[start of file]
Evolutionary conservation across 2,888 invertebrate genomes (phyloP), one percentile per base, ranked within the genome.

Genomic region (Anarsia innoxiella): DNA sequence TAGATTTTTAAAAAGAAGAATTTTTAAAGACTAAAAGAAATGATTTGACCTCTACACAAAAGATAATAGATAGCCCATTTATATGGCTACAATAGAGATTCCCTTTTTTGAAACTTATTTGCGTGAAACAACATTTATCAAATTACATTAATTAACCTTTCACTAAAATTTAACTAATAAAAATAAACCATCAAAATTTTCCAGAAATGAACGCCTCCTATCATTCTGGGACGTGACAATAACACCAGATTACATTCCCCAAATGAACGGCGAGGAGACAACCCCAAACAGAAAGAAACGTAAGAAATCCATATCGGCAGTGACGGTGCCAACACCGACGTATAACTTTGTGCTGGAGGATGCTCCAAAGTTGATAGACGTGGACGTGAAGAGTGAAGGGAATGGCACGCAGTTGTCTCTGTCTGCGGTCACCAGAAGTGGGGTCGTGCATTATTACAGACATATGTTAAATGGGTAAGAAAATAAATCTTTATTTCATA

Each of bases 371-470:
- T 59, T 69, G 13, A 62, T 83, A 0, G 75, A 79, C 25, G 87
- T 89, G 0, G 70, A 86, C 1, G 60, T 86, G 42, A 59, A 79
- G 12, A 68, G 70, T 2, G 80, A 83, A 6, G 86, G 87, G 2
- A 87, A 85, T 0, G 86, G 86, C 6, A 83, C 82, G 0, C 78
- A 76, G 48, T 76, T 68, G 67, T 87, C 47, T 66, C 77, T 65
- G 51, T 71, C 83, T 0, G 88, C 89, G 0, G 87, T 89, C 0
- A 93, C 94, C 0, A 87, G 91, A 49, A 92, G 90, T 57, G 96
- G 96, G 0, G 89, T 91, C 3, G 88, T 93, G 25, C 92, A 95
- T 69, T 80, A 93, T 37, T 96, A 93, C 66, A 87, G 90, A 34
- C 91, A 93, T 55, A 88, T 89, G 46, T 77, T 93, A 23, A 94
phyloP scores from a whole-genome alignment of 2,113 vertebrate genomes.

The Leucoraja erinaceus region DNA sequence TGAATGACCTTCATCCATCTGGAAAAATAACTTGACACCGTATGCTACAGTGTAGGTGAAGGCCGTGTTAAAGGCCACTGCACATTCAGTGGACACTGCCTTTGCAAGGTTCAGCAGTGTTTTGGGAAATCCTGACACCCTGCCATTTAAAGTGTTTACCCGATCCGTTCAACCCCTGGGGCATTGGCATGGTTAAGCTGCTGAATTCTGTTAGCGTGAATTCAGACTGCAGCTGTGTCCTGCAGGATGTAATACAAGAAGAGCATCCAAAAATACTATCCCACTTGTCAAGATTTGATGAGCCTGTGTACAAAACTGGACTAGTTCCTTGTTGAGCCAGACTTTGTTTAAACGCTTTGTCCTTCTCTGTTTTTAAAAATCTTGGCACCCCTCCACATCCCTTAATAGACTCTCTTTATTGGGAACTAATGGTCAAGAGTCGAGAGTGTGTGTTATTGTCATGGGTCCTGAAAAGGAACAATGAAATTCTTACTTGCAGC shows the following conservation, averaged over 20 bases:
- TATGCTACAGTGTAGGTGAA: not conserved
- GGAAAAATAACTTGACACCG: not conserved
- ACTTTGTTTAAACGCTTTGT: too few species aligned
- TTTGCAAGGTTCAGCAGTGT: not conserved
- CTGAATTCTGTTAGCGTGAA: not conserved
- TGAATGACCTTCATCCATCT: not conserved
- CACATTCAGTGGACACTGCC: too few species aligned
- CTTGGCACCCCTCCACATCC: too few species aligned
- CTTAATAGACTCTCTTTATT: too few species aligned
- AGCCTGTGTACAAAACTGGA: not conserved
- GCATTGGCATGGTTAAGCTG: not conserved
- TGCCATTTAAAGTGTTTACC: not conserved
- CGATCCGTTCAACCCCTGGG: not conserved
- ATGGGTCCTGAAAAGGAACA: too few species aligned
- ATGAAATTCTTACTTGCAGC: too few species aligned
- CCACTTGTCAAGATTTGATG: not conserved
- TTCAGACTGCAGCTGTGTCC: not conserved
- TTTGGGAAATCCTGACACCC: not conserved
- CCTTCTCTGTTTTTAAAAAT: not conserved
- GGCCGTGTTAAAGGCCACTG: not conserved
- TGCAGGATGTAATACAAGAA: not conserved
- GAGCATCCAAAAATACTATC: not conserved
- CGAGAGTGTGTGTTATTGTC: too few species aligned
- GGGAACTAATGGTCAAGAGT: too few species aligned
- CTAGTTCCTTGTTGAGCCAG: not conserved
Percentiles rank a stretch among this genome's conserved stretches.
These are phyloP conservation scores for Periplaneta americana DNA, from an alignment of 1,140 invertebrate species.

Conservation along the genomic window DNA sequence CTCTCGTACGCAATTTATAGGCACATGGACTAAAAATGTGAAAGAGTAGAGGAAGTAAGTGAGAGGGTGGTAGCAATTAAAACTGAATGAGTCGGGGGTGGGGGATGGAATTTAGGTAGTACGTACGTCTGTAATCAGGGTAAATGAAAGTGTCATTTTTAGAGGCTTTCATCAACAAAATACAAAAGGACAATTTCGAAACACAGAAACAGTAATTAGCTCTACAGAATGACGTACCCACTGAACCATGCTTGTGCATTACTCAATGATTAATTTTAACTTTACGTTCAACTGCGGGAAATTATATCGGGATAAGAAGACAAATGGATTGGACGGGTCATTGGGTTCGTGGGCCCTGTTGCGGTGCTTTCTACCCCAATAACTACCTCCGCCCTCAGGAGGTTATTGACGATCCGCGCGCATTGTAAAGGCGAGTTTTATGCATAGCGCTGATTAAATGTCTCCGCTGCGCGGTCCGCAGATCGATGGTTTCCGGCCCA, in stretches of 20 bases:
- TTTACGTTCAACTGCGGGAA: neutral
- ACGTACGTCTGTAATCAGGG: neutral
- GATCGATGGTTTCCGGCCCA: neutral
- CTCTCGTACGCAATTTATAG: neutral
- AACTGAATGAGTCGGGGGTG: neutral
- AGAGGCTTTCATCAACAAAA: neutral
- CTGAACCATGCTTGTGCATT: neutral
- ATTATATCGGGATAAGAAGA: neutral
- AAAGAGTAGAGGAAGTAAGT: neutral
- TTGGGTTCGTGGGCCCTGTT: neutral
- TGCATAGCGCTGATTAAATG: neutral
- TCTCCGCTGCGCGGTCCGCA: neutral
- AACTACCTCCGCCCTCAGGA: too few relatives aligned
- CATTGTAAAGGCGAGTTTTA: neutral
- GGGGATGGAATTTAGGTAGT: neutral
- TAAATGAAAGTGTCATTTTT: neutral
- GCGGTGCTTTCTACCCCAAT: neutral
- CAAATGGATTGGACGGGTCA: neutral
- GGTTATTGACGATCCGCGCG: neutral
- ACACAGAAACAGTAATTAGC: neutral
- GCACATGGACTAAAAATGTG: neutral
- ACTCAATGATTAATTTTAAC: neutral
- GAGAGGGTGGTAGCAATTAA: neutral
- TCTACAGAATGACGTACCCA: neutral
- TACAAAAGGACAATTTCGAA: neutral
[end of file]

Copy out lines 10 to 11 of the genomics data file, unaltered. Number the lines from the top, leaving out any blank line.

- A 93, C 94, C 0, A 87, G 91, A 49, A 92, G 90, T 57, G 96
- G 96, G 0, G 89, T 91, C 3, G 88, T 93, G 25, C 92, A 95